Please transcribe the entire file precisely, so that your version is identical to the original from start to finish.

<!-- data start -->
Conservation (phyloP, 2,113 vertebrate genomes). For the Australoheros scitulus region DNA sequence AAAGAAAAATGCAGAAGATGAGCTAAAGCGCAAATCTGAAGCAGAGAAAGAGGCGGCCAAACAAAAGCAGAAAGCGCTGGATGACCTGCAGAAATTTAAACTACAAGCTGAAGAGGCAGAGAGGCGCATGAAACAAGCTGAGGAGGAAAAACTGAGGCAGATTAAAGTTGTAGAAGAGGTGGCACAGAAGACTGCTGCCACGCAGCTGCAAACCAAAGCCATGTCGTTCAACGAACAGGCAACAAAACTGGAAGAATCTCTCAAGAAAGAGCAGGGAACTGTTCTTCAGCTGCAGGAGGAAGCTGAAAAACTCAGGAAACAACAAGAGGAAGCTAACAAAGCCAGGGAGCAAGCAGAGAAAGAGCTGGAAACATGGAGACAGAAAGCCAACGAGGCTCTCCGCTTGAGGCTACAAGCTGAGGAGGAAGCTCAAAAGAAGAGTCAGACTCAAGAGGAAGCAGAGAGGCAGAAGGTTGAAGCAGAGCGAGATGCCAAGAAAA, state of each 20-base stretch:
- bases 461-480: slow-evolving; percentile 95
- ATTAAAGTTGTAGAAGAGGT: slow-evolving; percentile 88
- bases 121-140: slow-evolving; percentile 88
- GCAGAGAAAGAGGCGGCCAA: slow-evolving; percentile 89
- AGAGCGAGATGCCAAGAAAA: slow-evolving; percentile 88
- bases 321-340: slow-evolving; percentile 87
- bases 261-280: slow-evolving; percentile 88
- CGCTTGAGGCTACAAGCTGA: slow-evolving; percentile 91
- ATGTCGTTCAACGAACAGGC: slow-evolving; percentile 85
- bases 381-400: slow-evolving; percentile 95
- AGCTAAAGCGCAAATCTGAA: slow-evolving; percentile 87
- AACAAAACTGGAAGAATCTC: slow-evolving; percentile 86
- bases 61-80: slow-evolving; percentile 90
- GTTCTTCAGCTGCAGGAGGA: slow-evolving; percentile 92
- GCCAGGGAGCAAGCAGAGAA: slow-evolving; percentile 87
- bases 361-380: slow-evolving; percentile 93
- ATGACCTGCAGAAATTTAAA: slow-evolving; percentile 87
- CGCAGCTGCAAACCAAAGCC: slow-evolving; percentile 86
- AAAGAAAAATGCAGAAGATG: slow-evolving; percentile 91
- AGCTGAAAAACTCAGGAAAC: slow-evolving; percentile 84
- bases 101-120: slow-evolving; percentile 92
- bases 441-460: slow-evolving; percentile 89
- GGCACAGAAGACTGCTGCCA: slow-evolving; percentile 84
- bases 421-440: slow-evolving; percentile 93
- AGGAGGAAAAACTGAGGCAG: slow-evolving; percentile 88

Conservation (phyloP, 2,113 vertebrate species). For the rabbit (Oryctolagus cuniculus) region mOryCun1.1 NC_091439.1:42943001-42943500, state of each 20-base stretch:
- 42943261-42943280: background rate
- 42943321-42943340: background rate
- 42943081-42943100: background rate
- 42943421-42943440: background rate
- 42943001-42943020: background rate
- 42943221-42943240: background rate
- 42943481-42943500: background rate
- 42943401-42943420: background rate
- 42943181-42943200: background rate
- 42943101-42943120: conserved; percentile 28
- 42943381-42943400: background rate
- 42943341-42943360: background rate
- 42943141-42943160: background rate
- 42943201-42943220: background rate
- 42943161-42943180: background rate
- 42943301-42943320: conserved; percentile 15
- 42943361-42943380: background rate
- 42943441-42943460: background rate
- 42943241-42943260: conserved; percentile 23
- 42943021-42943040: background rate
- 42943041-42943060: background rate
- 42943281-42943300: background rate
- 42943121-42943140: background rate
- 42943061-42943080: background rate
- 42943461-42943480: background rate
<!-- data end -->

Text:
Conservation (phyloP, 2,113 vertebrate genomes). For the Australoheros scitulus region DNA sequence AAAGAAAAATGCAGAAGATGAGCTAAAGCGCAAATCTGAAGCAGAGAAAGAGGCGGCCAAACAAAAGCAGAAAGCGCTGGATGACCTGCAGAAATTTAAACTACAAGCTGAAGAGGCAGAGAGGCGCATGAAACAAGCTGAGGAGGAAAAACTGAGGCAGATTAAAGTTGTAGAAGAGGTGGCACAGAAGACTGCTGCCACGCAGCTGCAAACCAAAGCCATGTCGTTCAACGAACAGGCAACAAAACTGGAAGAATCTCTCAAGAAAGAGCAGGGAACTGTTCTTCAGCTGCAGGAGGAAGCTGAAAAACTCAGGAAACAACAAGAGGAAGCTAACAAAGCCAGGGAGCAAGCAGAGAAAGAGCTGGAAACATGGAGACAGAAAGCCAACGAGGCTCTCCGCTTGAGGCTACAAGCTGAGGAGGAAGCTCAAAAGAAGAGTCAGACTCAAGAGGAAGCAGAGAGGCAGAAGGTTGAAGCAGAGCGAGATGCCAAGAAAA, state of each 20-base stretch:
- bases 461-480: slow-evolving; percentile 95
- ATTAAAGTTGTAGAAGAGGT: slow-evolving; percentile 88
- bases 121-140: slow-evolving; percentile 88
- GCAGAGAAAGAGGCGGCCAA: slow-evolving; percentile 89
- AGAGCGAGATGCCAAGAAAA: slow-evolving; percentile 88
- bases 321-340: slow-evolving; percentile 87
- bases 261-280: slow-evolving; percentile 88
- CGCTTGAGGCTACAAGCTGA: slow-evolving; percentile 91
- ATGTCGTTCAACGAACAGGC: slow-evolving; percentile 85
- bases 381-400: slow-evolving; percentile 95
- AGCTAAAGCGCAAATCTGAA: slow-evolving; percentile 87
- AACAAAACTGGAAGAATCTC: slow-evolving; percentile 86
- bases 61-80: slow-evolving; percentile 90
- GTTCTTCAGCTGCAGGAGGA: slow-evolving; percentile 92
- GCCAGGGAGCAAGCAGAGAA: slow-evolving; percentile 87
- bases 361-380: slow-evolving; percentile 93
- ATGACCTGCAGAAATTTAAA: slow-evolving; percentile 87
- CGCAGCTGCAAACCAAAGCC: slow-evolving; percentile 86
- AAAGAAAAATGCAGAAGATG: slow-evolving; percentile 91
- AGCTGAAAAACTCAGGAAAC: slow-evolving; percentile 84
- bases 101-120: slow-evolving; percentile 92
- bases 441-460: slow-evolving; percentile 89
- GGCACAGAAGACTGCTGCCA: slow-evolving; percentile 84
- bases 421-440: slow-evolving; percentile 93
- AGGAGGAAAAACTGAGGCAG: slow-evolving; percentile 88

Conservation (phyloP, 2,113 vertebrate species). For the rabbit (Oryctolagus cuniculus) region mOryCun1.1 NC_091439.1:42943001-42943500, state of each 20-base stretch:
- 42943261-42943280: background rate
- 42943321-42943340: background rate
- 42943081-42943100: background rate
- 42943421-42943440: background rate
- 42943001-42943020: background rate
- 42943221-42943240: background rate
- 42943481-42943500: background rate
- 42943401-42943420: background rate
- 42943181-42943200: background rate
- 42943101-42943120: conserved; percentile 28
- 42943381-42943400: background rate
- 42943341-42943360: background rate
- 42943141-42943160: background rate
- 42943201-42943220: background rate
- 42943161-42943180: background rate
- 42943301-42943320: conserved; percentile 15
- 42943361-42943380: background rate
- 42943441-42943460: background rate
- 42943241-42943260: conserved; percentile 23
- 42943021-42943040: background rate
- 42943041-42943060: background rate
- 42943281-42943300: background rate
- 42943121-42943140: background rate
- 42943061-42943080: background rate
- 42943461-42943480: background rate